Death threat received by Geshe Konchog Gyaltsen

  • A division bench of Justice Usha Mehra and Justice K. Ramamoorthy after hearing the criminal writ filed by the Dorje Shugden Devotees’ Charitable & Religious Society, directs the Deputy of Commissioner of Police (North) to look into the complaint and take decision in accordance to law within six weeks.

 

June 20, 2002

  • Sera Jey Monastery sends a letter to the representative of H.H. the Dalai Lama at Lugsung Samdupling Tibetan settlement, Bylakupee, Karnataka State. It reads:
     
    As the one person mentioned below requires an Identity Certificate for traveling abroad, he is not a worshipper of Dholgyal (Dorje Shugden). As such, we have no objection for his travelling abroad.
     

    Dorje Shugden practitioners face difficulties in obtaining travelling permits from the Tibetan government on account of their religious beliefs

 

June 30, 2002

  • An anonymous notice is posted in Lama Camp No. 2, supposedly issued by examination candidates who have no wish to study or hold any religious exercise with apostates.
     
    Along with the concluding meeting of this examination, in the interest of the general policy of Tibet, and for the very sake of Gelug sect, we wish to pass a resolution and take signature to ban devotees of Dholgyal (Shugden) from appearing at this examination.
     
    Some perverted worshippers of Dholgyal (Shugden) have been engaged in slander against His Holiness the Dalai Lama. They have been engaged in various activities, which are detrimental to the cause of Tibetan polity. The reason why this is so, is the fact that till now none of you have taught them (Shugden worshippers) a strong lesson. You have left them free. When you offered long life prayers to him (Dalai Lama) at Pang-pe this year, he (Dalai Lama) shouted out of exasperation: “Am I the only person who should challenge the Dholgyal Society?”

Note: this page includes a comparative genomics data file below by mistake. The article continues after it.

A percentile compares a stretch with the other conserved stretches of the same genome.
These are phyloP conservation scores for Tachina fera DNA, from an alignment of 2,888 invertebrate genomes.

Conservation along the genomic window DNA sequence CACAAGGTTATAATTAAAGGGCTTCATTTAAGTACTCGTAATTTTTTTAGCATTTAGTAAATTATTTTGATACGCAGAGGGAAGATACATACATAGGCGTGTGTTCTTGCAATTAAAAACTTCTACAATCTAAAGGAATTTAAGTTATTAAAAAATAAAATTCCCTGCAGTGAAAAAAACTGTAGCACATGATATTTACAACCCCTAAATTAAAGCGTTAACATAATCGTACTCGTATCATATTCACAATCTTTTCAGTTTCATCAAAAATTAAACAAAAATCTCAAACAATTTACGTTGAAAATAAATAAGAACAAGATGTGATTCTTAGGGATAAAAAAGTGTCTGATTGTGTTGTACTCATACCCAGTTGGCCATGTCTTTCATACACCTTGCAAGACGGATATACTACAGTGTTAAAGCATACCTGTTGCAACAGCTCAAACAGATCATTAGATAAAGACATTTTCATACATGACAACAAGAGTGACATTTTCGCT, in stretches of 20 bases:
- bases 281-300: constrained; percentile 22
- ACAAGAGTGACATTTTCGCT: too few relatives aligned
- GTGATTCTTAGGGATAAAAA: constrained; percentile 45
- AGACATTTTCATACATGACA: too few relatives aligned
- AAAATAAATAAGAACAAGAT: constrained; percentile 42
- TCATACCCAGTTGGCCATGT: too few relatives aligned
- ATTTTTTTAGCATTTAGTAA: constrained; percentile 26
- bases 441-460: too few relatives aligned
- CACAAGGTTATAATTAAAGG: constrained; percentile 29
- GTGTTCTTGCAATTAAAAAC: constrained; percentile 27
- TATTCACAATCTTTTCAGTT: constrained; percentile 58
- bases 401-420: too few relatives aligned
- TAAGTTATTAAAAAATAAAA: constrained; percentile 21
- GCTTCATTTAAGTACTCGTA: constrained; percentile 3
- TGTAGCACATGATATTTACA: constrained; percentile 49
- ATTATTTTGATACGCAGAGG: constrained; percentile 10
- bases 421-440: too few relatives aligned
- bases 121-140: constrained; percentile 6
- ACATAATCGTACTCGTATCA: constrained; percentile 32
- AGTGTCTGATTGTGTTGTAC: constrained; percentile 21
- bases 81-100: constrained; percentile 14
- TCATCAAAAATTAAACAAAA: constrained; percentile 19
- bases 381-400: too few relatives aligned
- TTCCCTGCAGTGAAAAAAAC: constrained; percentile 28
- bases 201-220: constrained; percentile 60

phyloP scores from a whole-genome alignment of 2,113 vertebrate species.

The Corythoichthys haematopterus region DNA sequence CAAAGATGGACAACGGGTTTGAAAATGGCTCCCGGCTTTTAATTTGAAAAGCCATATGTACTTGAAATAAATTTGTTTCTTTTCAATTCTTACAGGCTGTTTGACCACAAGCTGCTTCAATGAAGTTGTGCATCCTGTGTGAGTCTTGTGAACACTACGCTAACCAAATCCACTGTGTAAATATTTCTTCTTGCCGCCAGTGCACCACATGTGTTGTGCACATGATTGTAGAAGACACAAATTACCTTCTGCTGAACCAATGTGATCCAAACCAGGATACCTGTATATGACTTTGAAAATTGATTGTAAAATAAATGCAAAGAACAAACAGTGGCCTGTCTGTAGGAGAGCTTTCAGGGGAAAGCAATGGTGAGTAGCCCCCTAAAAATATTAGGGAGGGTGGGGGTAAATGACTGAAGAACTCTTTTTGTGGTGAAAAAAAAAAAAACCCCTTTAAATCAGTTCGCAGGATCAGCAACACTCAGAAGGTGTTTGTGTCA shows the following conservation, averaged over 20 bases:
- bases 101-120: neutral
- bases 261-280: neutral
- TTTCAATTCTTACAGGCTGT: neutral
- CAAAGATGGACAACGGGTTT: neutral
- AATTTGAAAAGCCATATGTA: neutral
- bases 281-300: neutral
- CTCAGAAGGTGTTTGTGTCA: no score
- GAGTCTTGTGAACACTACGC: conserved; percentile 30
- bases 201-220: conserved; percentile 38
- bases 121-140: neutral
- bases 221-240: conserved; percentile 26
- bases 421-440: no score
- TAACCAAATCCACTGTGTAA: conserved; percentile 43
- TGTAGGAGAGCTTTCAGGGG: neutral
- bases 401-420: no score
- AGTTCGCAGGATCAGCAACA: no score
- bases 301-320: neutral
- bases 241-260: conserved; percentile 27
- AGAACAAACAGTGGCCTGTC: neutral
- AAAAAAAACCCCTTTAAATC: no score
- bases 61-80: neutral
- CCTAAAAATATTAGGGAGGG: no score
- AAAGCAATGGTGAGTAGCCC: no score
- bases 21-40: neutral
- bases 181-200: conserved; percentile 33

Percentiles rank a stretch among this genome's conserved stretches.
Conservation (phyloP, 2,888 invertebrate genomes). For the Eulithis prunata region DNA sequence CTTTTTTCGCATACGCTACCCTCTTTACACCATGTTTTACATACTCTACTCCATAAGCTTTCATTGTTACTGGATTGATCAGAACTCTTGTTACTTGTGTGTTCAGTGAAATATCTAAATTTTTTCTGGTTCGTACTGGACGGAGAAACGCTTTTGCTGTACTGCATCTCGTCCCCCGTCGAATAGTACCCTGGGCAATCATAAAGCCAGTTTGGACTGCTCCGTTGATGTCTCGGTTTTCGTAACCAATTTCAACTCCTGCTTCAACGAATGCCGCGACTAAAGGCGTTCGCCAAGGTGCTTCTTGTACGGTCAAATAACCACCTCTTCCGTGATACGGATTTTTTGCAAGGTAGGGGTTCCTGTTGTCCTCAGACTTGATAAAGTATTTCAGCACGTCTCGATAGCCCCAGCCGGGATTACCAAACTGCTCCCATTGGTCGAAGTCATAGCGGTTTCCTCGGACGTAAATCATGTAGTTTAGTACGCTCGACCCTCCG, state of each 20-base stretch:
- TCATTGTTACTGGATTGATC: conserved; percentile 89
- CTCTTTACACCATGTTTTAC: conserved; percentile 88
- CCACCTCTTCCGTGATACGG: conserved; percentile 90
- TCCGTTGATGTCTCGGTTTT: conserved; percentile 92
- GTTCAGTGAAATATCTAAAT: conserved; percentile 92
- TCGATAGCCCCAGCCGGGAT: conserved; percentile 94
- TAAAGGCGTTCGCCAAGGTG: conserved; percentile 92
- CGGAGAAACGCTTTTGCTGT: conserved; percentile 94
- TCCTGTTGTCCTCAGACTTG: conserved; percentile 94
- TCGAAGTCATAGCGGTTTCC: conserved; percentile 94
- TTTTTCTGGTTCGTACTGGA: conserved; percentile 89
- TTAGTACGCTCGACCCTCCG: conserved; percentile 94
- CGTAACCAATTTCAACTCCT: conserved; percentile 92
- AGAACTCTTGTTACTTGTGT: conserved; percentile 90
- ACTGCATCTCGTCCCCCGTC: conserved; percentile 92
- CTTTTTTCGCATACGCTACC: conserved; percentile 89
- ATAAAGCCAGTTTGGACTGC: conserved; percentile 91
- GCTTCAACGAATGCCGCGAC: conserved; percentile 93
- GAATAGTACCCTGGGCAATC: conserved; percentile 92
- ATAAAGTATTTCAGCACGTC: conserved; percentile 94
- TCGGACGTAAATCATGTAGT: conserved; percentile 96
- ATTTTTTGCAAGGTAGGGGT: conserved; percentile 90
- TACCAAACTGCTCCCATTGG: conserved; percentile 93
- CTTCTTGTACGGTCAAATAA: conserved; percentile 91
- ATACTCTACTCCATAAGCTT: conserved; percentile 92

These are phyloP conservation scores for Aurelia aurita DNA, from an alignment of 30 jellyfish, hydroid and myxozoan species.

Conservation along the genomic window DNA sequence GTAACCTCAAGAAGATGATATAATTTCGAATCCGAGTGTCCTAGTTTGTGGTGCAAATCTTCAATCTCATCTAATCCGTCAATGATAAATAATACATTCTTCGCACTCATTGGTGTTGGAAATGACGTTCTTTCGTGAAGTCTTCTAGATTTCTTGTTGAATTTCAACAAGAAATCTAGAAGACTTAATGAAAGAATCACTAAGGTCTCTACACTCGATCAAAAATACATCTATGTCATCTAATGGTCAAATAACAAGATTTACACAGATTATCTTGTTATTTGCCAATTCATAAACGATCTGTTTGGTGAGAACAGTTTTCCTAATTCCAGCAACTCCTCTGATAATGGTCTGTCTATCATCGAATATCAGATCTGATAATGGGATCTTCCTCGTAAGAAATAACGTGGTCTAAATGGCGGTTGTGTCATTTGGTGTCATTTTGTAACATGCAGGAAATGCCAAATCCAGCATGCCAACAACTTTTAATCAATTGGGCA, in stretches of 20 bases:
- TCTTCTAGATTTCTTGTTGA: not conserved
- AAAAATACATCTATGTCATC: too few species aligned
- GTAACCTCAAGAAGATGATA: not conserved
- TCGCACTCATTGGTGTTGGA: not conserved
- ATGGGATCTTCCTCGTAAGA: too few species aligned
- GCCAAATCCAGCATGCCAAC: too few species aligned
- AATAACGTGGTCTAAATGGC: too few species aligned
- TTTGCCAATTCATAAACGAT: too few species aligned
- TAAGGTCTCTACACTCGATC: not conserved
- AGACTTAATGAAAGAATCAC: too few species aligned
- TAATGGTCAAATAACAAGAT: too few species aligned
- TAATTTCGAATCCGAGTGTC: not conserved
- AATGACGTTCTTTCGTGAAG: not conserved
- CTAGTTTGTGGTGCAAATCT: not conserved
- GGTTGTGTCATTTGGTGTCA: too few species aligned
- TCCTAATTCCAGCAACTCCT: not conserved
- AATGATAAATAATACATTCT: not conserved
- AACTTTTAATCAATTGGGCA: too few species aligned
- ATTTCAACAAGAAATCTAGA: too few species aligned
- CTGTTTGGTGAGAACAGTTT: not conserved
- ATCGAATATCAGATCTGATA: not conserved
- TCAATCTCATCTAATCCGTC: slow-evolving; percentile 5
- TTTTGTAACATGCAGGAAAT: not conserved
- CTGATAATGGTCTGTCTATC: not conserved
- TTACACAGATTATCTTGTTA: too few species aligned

…the need of the hour is to make a complete discrimination between those who worship and those who do not worship Shugden……the abbots and former abbots should establish a complete ban blocking the inclusion of any Dholgyal worshipper in the Gelug Board Examinations.
     
    …we will institute a signature campaign, to the effect that henceforth we do not wish to conduct or sit at examinations alongside those who worship Dholgyal. Copies of this signature and oath will be submitted to the (exile Tibetan) Cabinet and the Private Office of H.H. the Dalai Lama.

 

July 8, 2002

  • An official announcement by the (Administrative) House Teachers, with the seal of Sera Jey monastery:
     
    It has been resolved at the meeting of July 8, 2002 that oath will be taken from the entering of the monastic community that henceforth no one will worship Dholgyal (Shugden).
     
    On that day, all the adjacent monks of respective houses will be stringently called together for this taking of oath. Whoever does not attend, will be treated as “voluntarily expelled” from the monastery’s communal auspices.
     
    5) The monastery will not take cognizance of any posters for or against this decision, once the oath-admission is completed. House teachers will take stringent steps over their members on this point.

 

July 28, 2002

  • Sera Jey abbot Dhonyoe, Gyumey Khensur Lobsang Tenzin, Geshe Wangdhu and Jangtse abbot use their power to coerce the monks of their monasteries to cooperate with the forced signature campaign, swearing that they have no connection with Dorje Shugden. Seven monks are badly attacked.

 

February 2, 2003

  • The abbot, chantmaster, disciplinarian and general body members of Ganden Jangtse Thoesam Norling Monastery decide to issue all residents of the Monastery a fresh Identity Certificate (I.D. Card), after they swear not to practice Dorje Shugden.

 

Jan 5 to 20, 2005

  • The Guntur police station and the media receive the names and photographs of seven people who are reported to be serious threats to H.H. the Dalai Lama’s life. Three are Geshes who have lived in the monastery for 20 years. They are accused of attempting to assassinate H.H. the Dalai Lama during his Kalachakra ritual because they are worshippers of Shugden. A police official said:
     
    The Tibetan authorities informed us that these persons might attempt to assassinate him during his stay in Amravati

 

February 14, 2006

  • A few monks in the Nyakri department of Ganden Monastery, Lhasa, Tibet, forcibly remove and destroy a statue of Dorje Shugden, along with a statue of Setrab. Pilgrims report the incident to the people in Lhasa and a few hundred Tibetans from the Kham region, particularly Dagyab, set off to question those responsible.
  • The Chinese police arrive at the monastery in time to prevent direct clashes between the perpetrators and the people of Kham. The perpetrators are interrogated and the two main instigators face legal consequences.